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If I am offered a severance pay for a personal injury at work, will I lose my option to file a lawsuit for the injury?

Port Orchard, WA |

used as a scapegoat by supervisors to cover up illegal actions of a nurse. Worked 7 months after injury in attempt to maintain employment which triggered ptsd (from a previous trauma caused by same state government but seperate entities), anxiety, and IBS. Whistlblower retaliation for reporting and hostile work environment. HR investigating.

Attorney Answers 3


I am so sorry to hear that you have had such a difficult situation at your former job. Washington State does have a whistleblower statute that may apply to your situation. According to the Washington State Human Resources Commission website:
"SB 6776 gives more protections to whistleblowers and employees who allege whistleblower retaliation within state government and higher education institutions. The State Auditor’s Office (SAO) enforces the whistleblower aspects of the law. To file a whistleblower complaint, you can contact the State Auditor’s Office or an agency designee, as defined in RCW 42.40. More information about SAO can be found online at"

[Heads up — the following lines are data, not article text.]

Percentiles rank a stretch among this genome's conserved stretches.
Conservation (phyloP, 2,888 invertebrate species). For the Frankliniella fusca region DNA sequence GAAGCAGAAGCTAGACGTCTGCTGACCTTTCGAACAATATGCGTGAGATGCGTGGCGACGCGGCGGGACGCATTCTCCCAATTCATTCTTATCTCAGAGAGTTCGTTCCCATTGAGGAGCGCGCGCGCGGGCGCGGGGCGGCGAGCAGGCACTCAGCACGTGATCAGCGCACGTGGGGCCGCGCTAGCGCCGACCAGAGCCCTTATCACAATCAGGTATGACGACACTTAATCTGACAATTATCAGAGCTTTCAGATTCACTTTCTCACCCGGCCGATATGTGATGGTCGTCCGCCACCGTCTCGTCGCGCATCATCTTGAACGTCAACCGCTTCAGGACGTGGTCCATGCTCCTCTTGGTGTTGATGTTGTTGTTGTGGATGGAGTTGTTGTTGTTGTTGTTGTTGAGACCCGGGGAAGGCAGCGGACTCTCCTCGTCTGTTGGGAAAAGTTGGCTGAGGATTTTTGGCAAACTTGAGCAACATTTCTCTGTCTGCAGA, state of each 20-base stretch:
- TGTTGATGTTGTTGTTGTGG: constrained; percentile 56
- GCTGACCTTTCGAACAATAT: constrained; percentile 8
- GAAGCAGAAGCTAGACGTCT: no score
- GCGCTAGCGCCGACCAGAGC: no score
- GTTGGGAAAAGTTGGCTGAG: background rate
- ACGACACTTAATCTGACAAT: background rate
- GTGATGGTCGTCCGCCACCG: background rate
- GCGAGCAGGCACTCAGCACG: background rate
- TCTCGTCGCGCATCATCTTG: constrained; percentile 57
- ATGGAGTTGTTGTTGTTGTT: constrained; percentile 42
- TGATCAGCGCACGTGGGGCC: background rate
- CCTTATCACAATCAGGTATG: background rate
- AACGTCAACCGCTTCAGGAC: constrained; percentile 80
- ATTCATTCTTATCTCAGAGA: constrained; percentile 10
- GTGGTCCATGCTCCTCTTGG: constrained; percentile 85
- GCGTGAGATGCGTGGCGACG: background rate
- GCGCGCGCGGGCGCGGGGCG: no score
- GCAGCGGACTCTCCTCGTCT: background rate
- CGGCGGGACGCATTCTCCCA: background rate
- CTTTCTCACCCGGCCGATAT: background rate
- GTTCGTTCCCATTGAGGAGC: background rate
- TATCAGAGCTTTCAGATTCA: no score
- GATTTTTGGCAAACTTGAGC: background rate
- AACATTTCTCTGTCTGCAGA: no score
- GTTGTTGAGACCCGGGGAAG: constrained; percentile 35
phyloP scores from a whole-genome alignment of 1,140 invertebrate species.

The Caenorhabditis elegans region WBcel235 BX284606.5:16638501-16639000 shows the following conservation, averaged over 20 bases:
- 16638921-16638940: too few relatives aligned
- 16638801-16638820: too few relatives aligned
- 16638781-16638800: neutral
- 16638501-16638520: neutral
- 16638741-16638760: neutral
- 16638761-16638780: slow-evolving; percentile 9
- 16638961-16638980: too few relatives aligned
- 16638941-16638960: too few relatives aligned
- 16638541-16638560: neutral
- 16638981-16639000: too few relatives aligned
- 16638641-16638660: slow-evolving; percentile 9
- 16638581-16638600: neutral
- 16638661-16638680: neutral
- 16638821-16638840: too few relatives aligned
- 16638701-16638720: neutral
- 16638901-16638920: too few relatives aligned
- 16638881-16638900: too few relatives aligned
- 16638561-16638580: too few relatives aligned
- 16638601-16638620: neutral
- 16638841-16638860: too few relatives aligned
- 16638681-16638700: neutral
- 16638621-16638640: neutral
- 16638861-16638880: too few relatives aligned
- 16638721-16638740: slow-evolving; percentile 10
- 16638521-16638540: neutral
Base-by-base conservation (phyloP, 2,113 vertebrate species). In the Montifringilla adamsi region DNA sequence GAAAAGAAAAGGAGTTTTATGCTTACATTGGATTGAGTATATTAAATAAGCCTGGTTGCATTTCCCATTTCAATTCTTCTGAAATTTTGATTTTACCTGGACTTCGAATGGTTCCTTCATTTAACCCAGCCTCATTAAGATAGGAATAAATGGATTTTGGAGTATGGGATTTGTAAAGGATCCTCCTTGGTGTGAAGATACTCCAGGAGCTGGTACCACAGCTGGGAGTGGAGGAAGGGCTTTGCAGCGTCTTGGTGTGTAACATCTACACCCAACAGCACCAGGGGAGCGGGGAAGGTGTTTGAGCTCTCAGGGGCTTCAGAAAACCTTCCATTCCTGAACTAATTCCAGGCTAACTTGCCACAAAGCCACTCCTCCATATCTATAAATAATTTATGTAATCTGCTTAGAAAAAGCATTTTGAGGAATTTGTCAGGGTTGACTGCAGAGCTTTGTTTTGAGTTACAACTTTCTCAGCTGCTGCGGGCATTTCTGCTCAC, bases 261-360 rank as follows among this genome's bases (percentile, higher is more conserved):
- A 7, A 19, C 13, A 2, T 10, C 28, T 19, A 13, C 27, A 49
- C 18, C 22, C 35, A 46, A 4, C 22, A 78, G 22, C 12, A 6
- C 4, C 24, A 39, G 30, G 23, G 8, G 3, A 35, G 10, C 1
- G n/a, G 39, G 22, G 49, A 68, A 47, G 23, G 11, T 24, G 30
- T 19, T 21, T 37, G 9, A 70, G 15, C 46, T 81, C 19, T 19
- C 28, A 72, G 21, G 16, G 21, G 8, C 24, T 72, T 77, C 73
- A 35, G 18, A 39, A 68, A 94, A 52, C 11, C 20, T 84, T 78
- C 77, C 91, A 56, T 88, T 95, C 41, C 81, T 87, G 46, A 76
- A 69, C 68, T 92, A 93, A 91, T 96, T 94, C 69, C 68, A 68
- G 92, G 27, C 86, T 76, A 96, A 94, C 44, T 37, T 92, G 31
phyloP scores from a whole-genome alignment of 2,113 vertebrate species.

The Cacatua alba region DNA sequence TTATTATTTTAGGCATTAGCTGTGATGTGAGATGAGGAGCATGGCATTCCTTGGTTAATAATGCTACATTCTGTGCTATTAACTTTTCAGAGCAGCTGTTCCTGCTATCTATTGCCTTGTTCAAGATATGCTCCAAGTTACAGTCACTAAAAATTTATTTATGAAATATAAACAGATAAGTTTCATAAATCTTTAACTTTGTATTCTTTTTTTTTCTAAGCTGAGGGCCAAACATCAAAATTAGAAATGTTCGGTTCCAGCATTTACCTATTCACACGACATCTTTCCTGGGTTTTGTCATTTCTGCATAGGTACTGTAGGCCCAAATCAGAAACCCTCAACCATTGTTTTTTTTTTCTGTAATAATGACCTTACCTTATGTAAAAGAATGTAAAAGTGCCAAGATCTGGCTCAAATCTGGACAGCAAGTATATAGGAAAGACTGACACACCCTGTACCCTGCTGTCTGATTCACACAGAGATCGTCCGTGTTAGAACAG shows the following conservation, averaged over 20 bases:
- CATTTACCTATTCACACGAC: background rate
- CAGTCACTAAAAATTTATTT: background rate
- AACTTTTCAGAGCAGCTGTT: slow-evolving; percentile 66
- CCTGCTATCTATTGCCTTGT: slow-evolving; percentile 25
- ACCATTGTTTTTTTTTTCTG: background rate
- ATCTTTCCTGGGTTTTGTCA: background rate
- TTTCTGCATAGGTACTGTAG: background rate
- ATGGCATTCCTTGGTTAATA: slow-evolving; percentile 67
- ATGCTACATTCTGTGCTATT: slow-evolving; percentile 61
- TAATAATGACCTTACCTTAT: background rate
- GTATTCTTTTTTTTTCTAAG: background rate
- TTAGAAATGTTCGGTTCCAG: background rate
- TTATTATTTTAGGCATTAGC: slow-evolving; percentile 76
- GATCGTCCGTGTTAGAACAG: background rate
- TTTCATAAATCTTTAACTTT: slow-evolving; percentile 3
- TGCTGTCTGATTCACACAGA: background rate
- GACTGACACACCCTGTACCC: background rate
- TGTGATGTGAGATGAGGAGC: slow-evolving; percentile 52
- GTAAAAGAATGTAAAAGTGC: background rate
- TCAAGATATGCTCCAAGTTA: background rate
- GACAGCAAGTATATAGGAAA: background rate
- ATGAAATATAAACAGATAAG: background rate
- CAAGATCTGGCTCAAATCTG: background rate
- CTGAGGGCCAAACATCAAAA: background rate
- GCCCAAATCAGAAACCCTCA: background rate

You may wish to contact Washington State attorney who has experience in such matters.

Also, if you know that a nurse has been doing something that would put patient safety at risk, you might want to contact the board of nursing.
Good luck in resolving your retaliation claim.

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Usually any time of severance agreement would contain a provision in favor of the employer that the amount being paid resolves ALL issues whether known or re-litigating this matter. You should have the agreement scrutinized by an attorney whose practice focuses upon employment law.

This answer is predicated on the facts provided in which the lawyer cannot confirm or verify. I do not represent you as we do not have an attorney-client relationship until a fee agreement is signed by you and me. I am licensed in Washington State and California. Beverly Grant Law Firm, P.S.

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Beverly Grant

Beverly Grant


I noticed that you referenced your injury as a personal injury. If you were injured while working at the job or behalf of the employer, you might also want to check with a worker's compensation attorney.


Any severance agreement is likely to have waivers of all claims. In California, workers compensation claims cannot be waived; I don't know if a rule like that applies in Washington. I have published a legal guide on the subject of severance agreements that you might find helpful; I've added a link below.

This response creates no attorney client relationship; consult a local lawyer for help if you proceed.

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